The support for farmers-led seed systems in African seed laws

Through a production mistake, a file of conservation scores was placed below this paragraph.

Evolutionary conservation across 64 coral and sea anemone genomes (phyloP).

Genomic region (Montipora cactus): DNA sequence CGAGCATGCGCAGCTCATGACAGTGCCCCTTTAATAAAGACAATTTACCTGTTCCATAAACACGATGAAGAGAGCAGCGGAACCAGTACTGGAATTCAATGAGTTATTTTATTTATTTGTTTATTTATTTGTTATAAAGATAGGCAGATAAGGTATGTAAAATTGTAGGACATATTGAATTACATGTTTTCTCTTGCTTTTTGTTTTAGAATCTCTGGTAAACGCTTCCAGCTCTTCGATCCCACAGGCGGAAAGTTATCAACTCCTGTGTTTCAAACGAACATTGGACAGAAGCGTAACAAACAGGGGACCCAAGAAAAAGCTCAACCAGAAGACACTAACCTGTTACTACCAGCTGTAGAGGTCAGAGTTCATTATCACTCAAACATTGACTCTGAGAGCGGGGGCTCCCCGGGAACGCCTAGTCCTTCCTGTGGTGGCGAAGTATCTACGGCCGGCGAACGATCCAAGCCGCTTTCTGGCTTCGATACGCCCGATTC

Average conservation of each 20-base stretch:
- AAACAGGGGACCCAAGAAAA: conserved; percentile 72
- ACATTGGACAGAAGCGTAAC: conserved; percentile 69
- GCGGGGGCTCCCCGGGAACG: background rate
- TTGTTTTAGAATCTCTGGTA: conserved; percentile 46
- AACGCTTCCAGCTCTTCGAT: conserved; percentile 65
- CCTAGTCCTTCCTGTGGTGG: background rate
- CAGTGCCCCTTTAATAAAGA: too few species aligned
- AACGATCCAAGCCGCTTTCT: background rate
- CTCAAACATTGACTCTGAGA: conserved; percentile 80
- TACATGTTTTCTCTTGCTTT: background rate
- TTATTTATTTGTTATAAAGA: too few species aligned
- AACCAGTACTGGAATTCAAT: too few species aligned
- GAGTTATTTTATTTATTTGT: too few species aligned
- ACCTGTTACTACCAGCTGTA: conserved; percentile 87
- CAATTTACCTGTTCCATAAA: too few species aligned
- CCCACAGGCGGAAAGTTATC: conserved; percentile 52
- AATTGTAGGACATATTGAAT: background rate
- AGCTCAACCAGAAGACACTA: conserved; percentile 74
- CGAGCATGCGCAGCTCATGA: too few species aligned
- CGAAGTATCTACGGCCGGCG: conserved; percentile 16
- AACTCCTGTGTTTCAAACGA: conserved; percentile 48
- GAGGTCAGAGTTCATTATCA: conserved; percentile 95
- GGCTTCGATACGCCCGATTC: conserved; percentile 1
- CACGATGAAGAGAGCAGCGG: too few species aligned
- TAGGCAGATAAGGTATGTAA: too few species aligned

This synthesis report (PDF) by Integrated Seed Sector Development (ISSD) compares regional and national seed laws in Africa, and analyzes the extent to which they support (or undermine) farmers’ participation in seed systems. The paper pays particular attention to how or whether these laws recognize farmers as conservers and breeders of crop varieties, and as potential multipliers and providers of seed. When seed laws only allow the establishment of the formal seed system, smallholder farmers and their seed production, exchange and sale can become marginalized or even incriminated. In essence, seed laws in 23 countries forbid the trade of unregulated seed. While seed legislation in nine countries allows for local sale and exchange within farmer-led seed systems, and exchange of farm-saved seed is allowed by two countries. Four countries allow the registration of farmers’ varieties with less stringent requirements and eight countries mention quality declared seed in their legislation. Four countries have looser registration criteria standards for local farmer seed producers. These are encouraging examples, yet the majority of national laws don’t include many (or any) provisions that recognize or aim to support farmer-led seed systems. Seed policies, which are often more recent than the seed laws in respective countries, include more recognition for farmer-led seed systems than the seed laws themselves. Still, most laws and regulations require revision in order to represent all seed systems in all diverse aspects.